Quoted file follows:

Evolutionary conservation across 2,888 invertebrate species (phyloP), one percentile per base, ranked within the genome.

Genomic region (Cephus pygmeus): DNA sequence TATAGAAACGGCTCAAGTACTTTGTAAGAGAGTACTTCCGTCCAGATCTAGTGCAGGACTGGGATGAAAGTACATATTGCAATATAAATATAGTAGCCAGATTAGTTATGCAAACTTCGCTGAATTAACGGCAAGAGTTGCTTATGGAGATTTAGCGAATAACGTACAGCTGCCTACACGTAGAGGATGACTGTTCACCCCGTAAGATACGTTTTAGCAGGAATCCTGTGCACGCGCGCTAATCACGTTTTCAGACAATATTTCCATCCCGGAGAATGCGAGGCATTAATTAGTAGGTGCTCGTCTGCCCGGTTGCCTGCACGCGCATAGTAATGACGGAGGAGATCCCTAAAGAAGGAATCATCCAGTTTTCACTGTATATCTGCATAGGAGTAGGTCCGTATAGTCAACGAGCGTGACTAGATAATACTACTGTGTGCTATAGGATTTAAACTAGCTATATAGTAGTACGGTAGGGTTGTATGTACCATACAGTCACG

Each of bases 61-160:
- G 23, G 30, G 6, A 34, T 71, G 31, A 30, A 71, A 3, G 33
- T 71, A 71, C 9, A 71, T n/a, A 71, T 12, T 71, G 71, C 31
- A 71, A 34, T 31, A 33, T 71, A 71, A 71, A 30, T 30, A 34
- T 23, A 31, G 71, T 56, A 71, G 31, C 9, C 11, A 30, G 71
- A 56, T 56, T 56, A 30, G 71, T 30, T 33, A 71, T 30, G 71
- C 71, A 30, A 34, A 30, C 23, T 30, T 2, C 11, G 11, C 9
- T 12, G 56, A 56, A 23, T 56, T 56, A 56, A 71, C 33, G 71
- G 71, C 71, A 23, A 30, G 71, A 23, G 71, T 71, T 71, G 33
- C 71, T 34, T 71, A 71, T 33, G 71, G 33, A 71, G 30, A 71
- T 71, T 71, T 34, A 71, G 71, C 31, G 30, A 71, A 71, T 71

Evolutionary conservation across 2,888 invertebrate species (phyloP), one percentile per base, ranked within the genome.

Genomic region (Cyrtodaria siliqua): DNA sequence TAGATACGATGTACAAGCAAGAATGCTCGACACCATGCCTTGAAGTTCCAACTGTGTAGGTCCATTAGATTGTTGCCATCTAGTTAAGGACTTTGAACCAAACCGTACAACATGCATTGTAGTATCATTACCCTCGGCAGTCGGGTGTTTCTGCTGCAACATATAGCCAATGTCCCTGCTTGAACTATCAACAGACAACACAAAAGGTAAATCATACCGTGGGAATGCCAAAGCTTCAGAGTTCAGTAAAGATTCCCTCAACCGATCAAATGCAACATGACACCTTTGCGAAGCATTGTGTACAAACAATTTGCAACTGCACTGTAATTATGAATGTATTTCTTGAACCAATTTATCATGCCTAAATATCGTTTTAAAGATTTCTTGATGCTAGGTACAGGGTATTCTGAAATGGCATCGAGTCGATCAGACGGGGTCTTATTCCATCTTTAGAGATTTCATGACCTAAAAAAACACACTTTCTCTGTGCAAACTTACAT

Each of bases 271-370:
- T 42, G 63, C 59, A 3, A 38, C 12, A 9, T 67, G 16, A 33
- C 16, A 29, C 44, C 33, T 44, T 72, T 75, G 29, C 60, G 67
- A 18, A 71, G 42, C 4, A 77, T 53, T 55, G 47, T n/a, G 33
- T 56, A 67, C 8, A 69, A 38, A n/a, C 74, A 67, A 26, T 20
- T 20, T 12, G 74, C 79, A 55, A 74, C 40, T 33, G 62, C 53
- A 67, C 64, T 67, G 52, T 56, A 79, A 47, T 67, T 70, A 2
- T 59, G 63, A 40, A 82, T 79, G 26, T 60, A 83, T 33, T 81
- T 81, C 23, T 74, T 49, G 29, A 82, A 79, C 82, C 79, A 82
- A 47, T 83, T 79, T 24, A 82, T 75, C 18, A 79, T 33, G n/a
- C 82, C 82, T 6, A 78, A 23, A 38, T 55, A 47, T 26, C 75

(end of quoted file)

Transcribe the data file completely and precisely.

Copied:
Evolutionary conservation across 2,888 invertebrate species (phyloP), one percentile per base, ranked within the genome.

Genomic region (Cephus pygmeus): DNA sequence TATAGAAACGGCTCAAGTACTTTGTAAGAGAGTACTTCCGTCCAGATCTAGTGCAGGACTGGGATGAAAGTACATATTGCAATATAAATATAGTAGCCAGATTAGTTATGCAAACTTCGCTGAATTAACGGCAAGAGTTGCTTATGGAGATTTAGCGAATAACGTACAGCTGCCTACACGTAGAGGATGACTGTTCACCCCGTAAGATACGTTTTAGCAGGAATCCTGTGCACGCGCGCTAATCACGTTTTCAGACAATATTTCCATCCCGGAGAATGCGAGGCATTAATTAGTAGGTGCTCGTCTGCCCGGTTGCCTGCACGCGCATAGTAATGACGGAGGAGATCCCTAAAGAAGGAATCATCCAGTTTTCACTGTATATCTGCATAGGAGTAGGTCCGTATAGTCAACGAGCGTGACTAGATAATACTACTGTGTGCTATAGGATTTAAACTAGCTATATAGTAGTACGGTAGGGTTGTATGTACCATACAGTCACG

Each of bases 61-160:
- G 23, G 30, G 6, A 34, T 71, G 31, A 30, A 71, A 3, G 33
- T 71, A 71, C 9, A 71, T n/a, A 71, T 12, T 71, G 71, C 31
- A 71, A 34, T 31, A 33, T 71, A 71, A 71, A 30, T 30, A 34
- T 23, A 31, G 71, T 56, A 71, G 31, C 9, C 11, A 30, G 71
- A 56, T 56, T 56, A 30, G 71, T 30, T 33, A 71, T 30, G 71
- C 71, A 30, A 34, A 30, C 23, T 30, T 2, C 11, G 11, C 9
- T 12, G 56, A 56, A 23, T 56, T 56, A 56, A 71, C 33, G 71
- G 71, C 71, A 23, A 30, G 71, A 23, G 71, T 71, T 71, G 33
- C 71, T 34, T 71, A 71, T 33, G 71, G 33, A 71, G 30, A 71
- T 71, T 71, T 34, A 71, G 71, C 31, G 30, A 71, A 71, T 71

Evolutionary conservation across 2,888 invertebrate species (phyloP), one percentile per base, ranked within the genome.

Genomic region (Cyrtodaria siliqua): DNA sequence TAGATACGATGTACAAGCAAGAATGCTCGACACCATGCCTTGAAGTTCCAACTGTGTAGGTCCATTAGATTGTTGCCATCTAGTTAAGGACTTTGAACCAAACCGTACAACATGCATTGTAGTATCATTACCCTCGGCAGTCGGGTGTTTCTGCTGCAACATATAGCCAATGTCCCTGCTTGAACTATCAACAGACAACACAAAAGGTAAATCATACCGTGGGAATGCCAAAGCTTCAGAGTTCAGTAAAGATTCCCTCAACCGATCAAATGCAACATGACACCTTTGCGAAGCATTGTGTACAAACAATTTGCAACTGCACTGTAATTATGAATGTATTTCTTGAACCAATTTATCATGCCTAAATATCGTTTTAAAGATTTCTTGATGCTAGGTACAGGGTATTCTGAAATGGCATCGAGTCGATCAGACGGGGTCTTATTCCATCTTTAGAGATTTCATGACCTAAAAAAACACACTTTCTCTGTGCAAACTTACAT

Each of bases 271-370:
- T 42, G 63, C 59, A 3, A 38, C 12, A 9, T 67, G 16, A 33
- C 16, A 29, C 44, C 33, T 44, T 72, T 75, G 29, C 60, G 67
- A 18, A 71, G 42, C 4, A 77, T 53, T 55, G 47, T n/a, G 33
- T 56, A 67, C 8, A 69, A 38, A n/a, C 74, A 67, A 26, T 20
- T 20, T 12, G 74, C 79, A 55, A 74, C 40, T 33, G 62, C 53
- A 67, C 64, T 67, G 52, T 56, A 79, A 47, T 67, T 70, A 2
- T 59, G 63, A 40, A 82, T 79, G 26, T 60, A 83, T 33, T 81
- T 81, C 23, T 74, T 49, G 29, A 82, A 79, C 82, C 79, A 82
- A 47, T 83, T 79, T 24, A 82, T 75, C 18, A 79, T 33, G n/a
- C 82, C 82, T 6, A 78, A 23, A 38, T 55, A 47, T 26, C 75